The government plans to move rapidly to a digital only approach to communications with HMRC to reduce admin costs and cut use of call centres
To achieve this the government intends to reform the rules about how taxpayers give consent to communicate digitally with HMRC by making it the default position.
The changes are in line with HMRC’s longer term strategy to increase the use of self-serve and digital channels and to provide services that are ‘easy to use, with increased support to remove barriers to digital services where appropriate’.
It also admits that HMRC guidance needs to be improved to make it more accessible and understandable for taxpayers.
In future, HMRC will provide less choice around the non-digital channels it offers to taxpayers such as telephone calls and post to reduce the use of these channels, where users are able to go digital.
HMRC’s aim is to improve the range and accessibility of its digital services and move as much taxpayer interaction to self-serve digital channels as possible. At the same time, HMRC will look to increase automation and the ability to self-serve in its non-digital channels wherever possible, while providing support for those who need it.
Many taxpayers already do some of their tax online, using their personal tax account, business tax account and the HMRC app. ‘As these services have been developed separately over the last few years, they have not always offered a unified and consistent experience to taxpayers,’ HMRC said.
As part of the overhaul, HMRC aims to introduce a new single customer account for all taxpayers.
HMRC aims to implement its first phase of transforming digital services through the single customer account by 2025. This will focus on transforming services for individual taxpayers and account functionality, with business needs addressed in later phases.
Part of the plan will focus on improving sign in, security and subscription to digital services. HMRC will also start rolling out features to enable taxpayers to change their details (phone numbers, emails, address, marital status) online in a single place and have those changes apply to all services to which they are subscribed.
The proposals also aim to reduce the volume of post sent out by HMRC, which currently sends around 70 million items by post annually, at a cost to the taxpayer of around £40m.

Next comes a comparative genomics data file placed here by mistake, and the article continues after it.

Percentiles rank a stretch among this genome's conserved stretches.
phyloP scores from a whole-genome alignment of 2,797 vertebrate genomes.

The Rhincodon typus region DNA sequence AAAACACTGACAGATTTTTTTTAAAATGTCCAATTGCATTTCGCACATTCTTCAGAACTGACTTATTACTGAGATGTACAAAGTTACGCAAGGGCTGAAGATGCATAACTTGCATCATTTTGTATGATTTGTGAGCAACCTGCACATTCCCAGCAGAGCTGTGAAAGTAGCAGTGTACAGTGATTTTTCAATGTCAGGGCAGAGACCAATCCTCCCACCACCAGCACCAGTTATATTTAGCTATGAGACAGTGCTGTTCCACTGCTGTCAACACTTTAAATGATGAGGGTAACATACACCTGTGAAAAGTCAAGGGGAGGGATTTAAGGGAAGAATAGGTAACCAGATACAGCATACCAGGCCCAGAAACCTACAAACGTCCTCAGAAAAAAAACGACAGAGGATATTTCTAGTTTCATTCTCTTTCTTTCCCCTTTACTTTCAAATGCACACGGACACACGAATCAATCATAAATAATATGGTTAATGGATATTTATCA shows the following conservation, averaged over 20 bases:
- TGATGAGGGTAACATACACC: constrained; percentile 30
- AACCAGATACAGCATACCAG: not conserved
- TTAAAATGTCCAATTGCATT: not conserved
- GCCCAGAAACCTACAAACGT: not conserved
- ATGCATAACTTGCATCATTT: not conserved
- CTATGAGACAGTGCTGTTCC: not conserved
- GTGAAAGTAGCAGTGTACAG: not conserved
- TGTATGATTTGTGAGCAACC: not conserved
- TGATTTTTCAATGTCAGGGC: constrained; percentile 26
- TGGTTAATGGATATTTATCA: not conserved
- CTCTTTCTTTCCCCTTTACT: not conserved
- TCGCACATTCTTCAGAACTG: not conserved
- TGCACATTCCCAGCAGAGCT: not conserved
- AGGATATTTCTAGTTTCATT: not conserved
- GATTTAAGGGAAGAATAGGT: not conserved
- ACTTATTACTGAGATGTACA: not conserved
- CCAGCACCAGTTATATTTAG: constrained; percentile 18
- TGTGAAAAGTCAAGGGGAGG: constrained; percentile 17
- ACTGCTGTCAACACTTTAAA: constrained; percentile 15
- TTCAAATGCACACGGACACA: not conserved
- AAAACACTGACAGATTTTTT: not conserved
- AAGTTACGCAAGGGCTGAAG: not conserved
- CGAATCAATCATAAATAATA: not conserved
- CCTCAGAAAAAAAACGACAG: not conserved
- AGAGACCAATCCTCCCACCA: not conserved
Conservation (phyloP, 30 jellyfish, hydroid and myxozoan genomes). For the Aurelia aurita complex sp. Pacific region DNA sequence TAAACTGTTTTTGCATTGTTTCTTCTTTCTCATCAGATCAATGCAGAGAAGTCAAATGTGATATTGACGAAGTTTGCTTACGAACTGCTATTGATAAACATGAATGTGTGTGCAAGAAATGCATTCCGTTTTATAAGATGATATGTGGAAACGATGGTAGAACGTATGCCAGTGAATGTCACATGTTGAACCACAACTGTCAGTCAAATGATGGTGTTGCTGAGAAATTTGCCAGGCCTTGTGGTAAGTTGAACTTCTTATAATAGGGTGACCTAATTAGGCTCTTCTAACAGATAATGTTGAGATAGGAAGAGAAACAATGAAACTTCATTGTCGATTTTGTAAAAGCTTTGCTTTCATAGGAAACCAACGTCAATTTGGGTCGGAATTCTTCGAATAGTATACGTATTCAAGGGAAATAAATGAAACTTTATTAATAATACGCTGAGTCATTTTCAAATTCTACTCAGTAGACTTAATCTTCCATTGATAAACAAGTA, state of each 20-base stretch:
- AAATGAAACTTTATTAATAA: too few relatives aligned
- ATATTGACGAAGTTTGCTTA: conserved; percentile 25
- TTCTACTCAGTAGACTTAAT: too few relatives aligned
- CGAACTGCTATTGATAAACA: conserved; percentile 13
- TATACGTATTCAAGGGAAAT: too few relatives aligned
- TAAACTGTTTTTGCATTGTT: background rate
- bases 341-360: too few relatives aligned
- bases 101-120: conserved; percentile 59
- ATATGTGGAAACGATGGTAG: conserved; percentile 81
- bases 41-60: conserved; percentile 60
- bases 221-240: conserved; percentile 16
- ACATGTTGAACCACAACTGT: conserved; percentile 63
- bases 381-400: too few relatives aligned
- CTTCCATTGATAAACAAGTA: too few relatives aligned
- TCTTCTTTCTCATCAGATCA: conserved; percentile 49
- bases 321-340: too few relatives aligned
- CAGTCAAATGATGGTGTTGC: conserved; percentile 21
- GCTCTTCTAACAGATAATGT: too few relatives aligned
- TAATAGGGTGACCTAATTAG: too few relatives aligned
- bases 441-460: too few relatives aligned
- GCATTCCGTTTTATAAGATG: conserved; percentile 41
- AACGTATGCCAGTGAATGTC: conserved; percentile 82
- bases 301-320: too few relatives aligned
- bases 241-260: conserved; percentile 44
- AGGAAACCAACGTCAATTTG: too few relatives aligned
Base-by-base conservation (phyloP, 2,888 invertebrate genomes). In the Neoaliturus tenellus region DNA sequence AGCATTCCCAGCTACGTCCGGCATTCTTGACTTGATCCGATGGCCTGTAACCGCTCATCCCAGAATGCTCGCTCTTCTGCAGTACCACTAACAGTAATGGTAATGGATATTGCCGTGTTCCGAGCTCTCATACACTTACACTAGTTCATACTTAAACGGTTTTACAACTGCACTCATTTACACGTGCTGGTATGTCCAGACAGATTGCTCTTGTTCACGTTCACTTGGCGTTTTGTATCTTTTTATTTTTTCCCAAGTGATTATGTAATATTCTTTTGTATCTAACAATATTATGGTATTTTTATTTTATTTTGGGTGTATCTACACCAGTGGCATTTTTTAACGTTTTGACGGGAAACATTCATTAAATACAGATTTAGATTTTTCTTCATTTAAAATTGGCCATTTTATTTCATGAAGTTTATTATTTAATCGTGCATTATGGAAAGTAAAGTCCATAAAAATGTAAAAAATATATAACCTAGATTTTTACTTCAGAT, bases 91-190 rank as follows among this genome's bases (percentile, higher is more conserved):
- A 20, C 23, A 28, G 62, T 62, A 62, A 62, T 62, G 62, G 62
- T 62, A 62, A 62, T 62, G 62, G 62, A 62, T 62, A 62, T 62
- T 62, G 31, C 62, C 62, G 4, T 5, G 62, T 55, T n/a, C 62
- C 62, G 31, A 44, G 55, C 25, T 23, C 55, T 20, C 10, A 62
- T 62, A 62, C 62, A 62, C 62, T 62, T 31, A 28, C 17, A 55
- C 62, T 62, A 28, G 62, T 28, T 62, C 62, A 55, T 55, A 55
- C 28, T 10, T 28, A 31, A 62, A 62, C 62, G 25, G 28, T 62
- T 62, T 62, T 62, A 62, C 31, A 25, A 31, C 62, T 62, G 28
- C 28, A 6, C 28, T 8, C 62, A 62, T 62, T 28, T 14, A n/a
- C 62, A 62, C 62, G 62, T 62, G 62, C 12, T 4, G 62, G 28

Over the next two years, HMRC will start to reduce the higher volume letters and forms it sends out on paper and will instead provide these through digital channels. It will also do this for some key inbound forms.
It has already confirmed that it will require the minority of digitally capable employers who still submit P11D and P11D(b) forms (reporting employee benefits and expenses) on paper to use online forms from April 2023. It will then move to providing digitally capable employers with P6 and P9 coding notices solely using digital methods.
HMRC is seeking views on whether all, but digitally excluded taxpayers should be required to register for income tax for self assessment (ITSA) online, through their digital tax account.
Using the digital by default approach, HMRC would assume consent from the taxpayer to receive future ITSA communications digitally, unless they opted out. HMRC would then deliver the taxpayer’s first notice to file digitally and require the first and subsequent annual ITSA returns to be delivered digitally.
Before implementing these changes HMRC said it would ensure there was a high level of taxpayer satisfaction with the digital registration service. It also said there would be sufficient advance notification of the move with advance communications with agents, accountants and taxpayers.
There are also plans to reform the repayment process with a push to digital only approach.
Recent research found that participants were keen to see fewer steps in the repayments process and some found the sign up and authentication process to be a barrier and were keen to see a simplified approach.
There was also low awareness of the process for claiming repayments digitally and taxpayers said that P800 notifications could often be missed or not acted upon.
On PAYE overpayments, HMRC plans to contact taxpayers to offer a choice between receiving a digital payment or requesting a payable order instead of sending a payable order after 21 days if the taxpayer takes no action.
This will help to prevent payable orders being sent to incorrect addresses and will allow taxpayers to self-serve and get their repayments more quickly, which will also reduce HMRC’s printing and paper costs.
HMRC is also looking at ways to improve the accuracy of tax codes and wants to better understand how it can try to get tax codes more reflective of an individual’s circumstances more quickly when circumstances change through job moves and additional of employee benefits such as company cars.